Sex in the City comes out this weekend and seems to be as hotly anticipated by the fairer sex as every comic book movies is ready to be embraced this summer. Unlike most men who seem to be operating from a database of "I won’t watch this movie because I don’t have vagina" zingers, I’m not psyched out by this proposition. It’s been a while since there was a romantic comedy with any real pedigree. Seems to be you had to wait for some kind of Tom Hanks / Meg Ryan vehicle to come along before you could permit yourself to feel confident about the genre.

Cami is a big fan of the shoe, so I’ve seen enough episodes of the show to know what’s going on. I even went to a Sex and the City finale party when it ended. I bought her that huge pink velvet book that collects the entire series for her birthday a few years ago, so the occasional Sex and the City marathon is not a rare occurrence in our house.

These are all things MAN LAW tells me I should be ashamed to admit. But I’m not. What can I say? It was a good show and I can certainly understand why the power fantasy was so attractive to women.

Since Sex and the City went off the air a few years ago, every romantic comedy since then seems to extrapolate from it’s formula. Smart, career-minded women who can HAVE IT ALL! The Job, The Clothes, The Man. Think about it. Think about all of the romantic comedies that have come out just this year that share this formula. 27 Dresses and Baby Mama, for example. Nevermind all of the television shows that try to capture lightning in a bottle. Lipstick Jungle, Cashmere Mafia… even Gossip Girl, Dirty Sexy Money and Grey’s Anatomy try to capture this to a degree. Why needs men, right?

Ah, but therein lies the rub. Box office for romantic comedies has been down in the last few years not only because they’re all operating out of the same playbook, but because these movies and television shows almost entirely exclude men from the equation.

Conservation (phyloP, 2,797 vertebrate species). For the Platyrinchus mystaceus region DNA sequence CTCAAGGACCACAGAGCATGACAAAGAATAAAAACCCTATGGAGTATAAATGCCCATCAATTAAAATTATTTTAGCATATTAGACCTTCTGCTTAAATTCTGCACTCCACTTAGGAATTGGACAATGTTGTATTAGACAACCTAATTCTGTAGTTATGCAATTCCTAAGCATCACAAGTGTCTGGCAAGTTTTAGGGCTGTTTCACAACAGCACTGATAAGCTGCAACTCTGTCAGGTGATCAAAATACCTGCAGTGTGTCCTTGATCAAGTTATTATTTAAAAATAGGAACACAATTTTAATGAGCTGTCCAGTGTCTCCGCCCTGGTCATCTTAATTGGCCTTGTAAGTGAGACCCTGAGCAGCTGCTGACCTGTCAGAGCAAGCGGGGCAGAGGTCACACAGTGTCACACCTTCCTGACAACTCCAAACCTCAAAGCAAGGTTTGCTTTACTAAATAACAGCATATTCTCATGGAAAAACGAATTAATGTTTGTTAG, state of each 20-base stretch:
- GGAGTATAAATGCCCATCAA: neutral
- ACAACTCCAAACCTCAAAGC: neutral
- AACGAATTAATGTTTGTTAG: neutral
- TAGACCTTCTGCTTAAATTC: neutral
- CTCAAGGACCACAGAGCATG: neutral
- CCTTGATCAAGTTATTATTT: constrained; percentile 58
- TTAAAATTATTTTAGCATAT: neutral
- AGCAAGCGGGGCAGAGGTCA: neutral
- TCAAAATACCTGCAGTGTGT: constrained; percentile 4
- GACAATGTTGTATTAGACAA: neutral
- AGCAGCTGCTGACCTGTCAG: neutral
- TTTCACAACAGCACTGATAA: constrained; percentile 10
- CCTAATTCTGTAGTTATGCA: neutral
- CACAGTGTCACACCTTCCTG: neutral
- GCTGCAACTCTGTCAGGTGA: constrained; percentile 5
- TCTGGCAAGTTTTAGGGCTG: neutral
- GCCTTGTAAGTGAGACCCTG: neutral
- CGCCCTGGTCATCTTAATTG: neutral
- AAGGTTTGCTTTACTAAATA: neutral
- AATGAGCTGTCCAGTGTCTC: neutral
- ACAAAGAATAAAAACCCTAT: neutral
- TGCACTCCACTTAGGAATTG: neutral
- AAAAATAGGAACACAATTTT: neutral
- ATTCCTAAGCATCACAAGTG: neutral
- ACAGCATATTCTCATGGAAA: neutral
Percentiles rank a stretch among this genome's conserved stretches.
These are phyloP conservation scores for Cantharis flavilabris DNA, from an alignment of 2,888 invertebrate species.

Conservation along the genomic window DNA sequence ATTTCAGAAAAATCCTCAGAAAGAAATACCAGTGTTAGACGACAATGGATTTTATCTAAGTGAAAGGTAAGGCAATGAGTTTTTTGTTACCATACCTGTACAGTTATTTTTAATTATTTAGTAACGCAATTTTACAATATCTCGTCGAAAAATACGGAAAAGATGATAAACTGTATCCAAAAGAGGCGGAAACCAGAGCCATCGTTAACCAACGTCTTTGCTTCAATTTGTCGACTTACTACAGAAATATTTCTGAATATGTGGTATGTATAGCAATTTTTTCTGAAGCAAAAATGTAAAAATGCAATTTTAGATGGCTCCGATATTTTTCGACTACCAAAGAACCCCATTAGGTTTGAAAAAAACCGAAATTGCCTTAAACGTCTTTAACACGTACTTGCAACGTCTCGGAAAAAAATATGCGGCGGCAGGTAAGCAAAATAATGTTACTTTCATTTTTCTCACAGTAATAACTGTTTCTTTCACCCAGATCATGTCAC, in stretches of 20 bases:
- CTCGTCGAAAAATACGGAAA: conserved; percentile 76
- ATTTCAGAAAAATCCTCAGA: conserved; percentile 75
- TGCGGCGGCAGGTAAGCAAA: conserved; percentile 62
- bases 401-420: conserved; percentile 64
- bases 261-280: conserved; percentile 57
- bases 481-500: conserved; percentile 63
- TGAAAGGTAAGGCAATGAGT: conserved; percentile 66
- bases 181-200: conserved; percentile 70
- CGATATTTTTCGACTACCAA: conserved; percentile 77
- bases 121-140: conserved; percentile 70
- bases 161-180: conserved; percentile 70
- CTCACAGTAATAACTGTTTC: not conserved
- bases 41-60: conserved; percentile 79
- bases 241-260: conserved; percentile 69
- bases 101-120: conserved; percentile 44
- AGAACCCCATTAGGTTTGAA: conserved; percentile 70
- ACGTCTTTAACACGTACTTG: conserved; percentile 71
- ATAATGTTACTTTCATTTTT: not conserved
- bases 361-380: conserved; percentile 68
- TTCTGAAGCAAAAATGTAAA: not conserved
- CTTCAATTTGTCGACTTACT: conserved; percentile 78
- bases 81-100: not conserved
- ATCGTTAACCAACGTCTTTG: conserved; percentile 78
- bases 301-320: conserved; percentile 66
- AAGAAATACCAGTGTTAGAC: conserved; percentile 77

Contrary to conventional wisdom, men enjoy romance from time to time. But when the movies tell you over and over that you’re a prop for a successful woman, no wonder men lose interest.

I’m trying to avoid categorizing this in sexist terms. Certainly movies for men have been using women as props for years. Most, if not all of them, in fact. A little turnabout is fair play.

BUT for a genre that is supposed to be all about UNIFYING the sexes, does anyone else find it curious that it is so thoroughly alienating one half of its audience?

In a social climate where there are so many pretenders to the throne, it’s interesting to me to see if Sex and the City can return to the big screen and not feel completely stale. And, if it fails, what will become the next flavor of the month when it comes to romantic comedies?

A little food for thought over the weekend. Take care and I hope you guys have a good one. I’ll see you back here on Monday.

↓ Transcript
I'm ready to go to the Sex and the City movie and dressed up in my super-cute costume to celebrate!

Uhh, what costume?

Hello! Manolo Blahniks! Duh!

Oh. I didn't know those were special, I guess.
YOu'll figure out how special they are when we get the credit card bill.
Now cram this Thermos of Cosmopolitans down your pants. I don't have room in my purse.